Written by Tim Rigby, M.A., NSCA-CPT
We here at Fit Deals know how much you miss the gym at this time. While it seemed to be just the other day when fitness facilities en masse would be allowed to re-open, the unfortunate reality is that many of them are still closed (or allowed extremely limited engagement). Yes, it sucks, it’s been going on for far too long, and you need to recover lost gains and get moving ahead in your fitness regimen pronto, but without access to heavy barbells, benches and cables, how on earth can this be done? We’re glad you’re with us today, because in fact, there are ways in which you can use limited, lighter pieces of equipment to stimulate pectoral muscle growth. You just have to think outside the box a little, but the plan herein will work regardless if you’re a beginner or a pro. The following is an unconventional solution for training your chest which you likely haven’t considered.
HIT THE FLOOR
Okay, so you’re not able to work out in the gym, and oh, how you miss your beloved bench press. Well, take our advice and dust off a pair of dumbbells – say anywhere from 20 to 40 pounds each – and hit the floor. Yes, literally. Lie with your body elongated, facing up from the floor, and hold the dumbbells using an overhand grip (in a similar way to how you would usually grasp a barbell), and initiate a 90-degree bend at your elbows.
Since you’re on the floor, rather than a bench, obviously your forearms are going to hit the floor rather than sink lower than the plane of your chest, so your range of motion will be limited. However, this is not to say you still can’t get muscular activation for roughly the top 67 percent of what you could in the bench press. In the peak position, you simply need bring the weights closer together such that your wrists move into the plane of your shoulders – something you can’t do with a barbell. In this way, the ultimate peak position is actually higher than that of the bench press.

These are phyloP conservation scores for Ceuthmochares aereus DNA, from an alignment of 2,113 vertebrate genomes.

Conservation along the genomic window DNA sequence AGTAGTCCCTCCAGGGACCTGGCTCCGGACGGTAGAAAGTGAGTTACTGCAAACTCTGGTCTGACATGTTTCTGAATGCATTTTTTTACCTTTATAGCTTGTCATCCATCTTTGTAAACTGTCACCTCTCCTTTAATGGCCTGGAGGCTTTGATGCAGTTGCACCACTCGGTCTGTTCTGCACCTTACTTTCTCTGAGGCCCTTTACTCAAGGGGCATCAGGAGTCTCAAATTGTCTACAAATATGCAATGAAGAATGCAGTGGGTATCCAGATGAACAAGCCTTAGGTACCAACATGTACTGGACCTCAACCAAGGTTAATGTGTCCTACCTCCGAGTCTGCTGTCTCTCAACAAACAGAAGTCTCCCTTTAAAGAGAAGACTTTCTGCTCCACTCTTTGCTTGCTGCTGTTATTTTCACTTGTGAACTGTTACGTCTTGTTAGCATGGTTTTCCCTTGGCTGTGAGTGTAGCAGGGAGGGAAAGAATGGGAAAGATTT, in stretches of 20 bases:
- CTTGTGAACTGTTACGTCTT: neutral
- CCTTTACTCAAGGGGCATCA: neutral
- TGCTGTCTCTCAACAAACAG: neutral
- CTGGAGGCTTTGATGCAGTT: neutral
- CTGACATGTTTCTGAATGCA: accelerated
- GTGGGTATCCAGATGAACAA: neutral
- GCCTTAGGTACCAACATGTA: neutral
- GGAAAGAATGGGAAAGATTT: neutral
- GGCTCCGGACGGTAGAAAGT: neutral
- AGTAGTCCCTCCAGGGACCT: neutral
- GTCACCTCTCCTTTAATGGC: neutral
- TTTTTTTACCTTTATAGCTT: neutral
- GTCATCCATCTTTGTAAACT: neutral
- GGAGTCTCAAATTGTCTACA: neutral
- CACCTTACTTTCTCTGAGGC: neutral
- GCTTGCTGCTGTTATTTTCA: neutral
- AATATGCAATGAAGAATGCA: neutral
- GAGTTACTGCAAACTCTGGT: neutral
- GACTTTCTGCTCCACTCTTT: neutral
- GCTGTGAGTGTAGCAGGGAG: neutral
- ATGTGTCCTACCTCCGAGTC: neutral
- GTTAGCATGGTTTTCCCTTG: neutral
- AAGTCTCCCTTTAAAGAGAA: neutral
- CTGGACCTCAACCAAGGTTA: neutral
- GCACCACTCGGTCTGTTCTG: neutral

ADD THE CHALLENGES
Now then, we know immediately what you’re going to say: performing reps like this is way too easy. We get that, but we’re not done yet. For the purpose of muscle hypertrophy (growth), there are ways in which you can tax your fibres harder and set them up for the growth you seek. The secret to this is slow negatives, bottom and top holds, and explosive positives.
What this means is that once you’ve established your desired number of reps (for growth, the most ideal range is between 8 and 12 reps), you can begin with a slow negative that brings the weight down to the bottom over the course of a full five seconds. In the bottom position hovering just above the floor, hold the weights isometrically (without movement) for three seconds, then immediately press them as explosively as you can. Lastly, when you’re in the top position, hold for another three seconds.
What’s at work here is the principle of time under tension, which is exactly what it sounds like. Notice as you progress through a set of such reps, how quickly you start to feel your arms quiver and tremble from the enormous stimulation. Let’s be honest: although you may be substituting a 200-pound bench press for a set of 10 reps of 20-pound floor presses, you’re going to notice a great deal of similarity in your strength and growth results!
If you really want to build up your pecs and wish to perform a complementary exercise, then use dumbbell floor flyes immediately following the floor presses. Simply hold out the weights at length to your sides and curl them in an inward, upward motion in the same manner you would on a bench. Despite the slight reduction in range of motion, you’ll absolutely feel one serious burn!
So until such time as you’re able to get back to your normal routine, continue to think outside the box and remember that there are always methods to leveraging lighter, limited equipment for successful gains.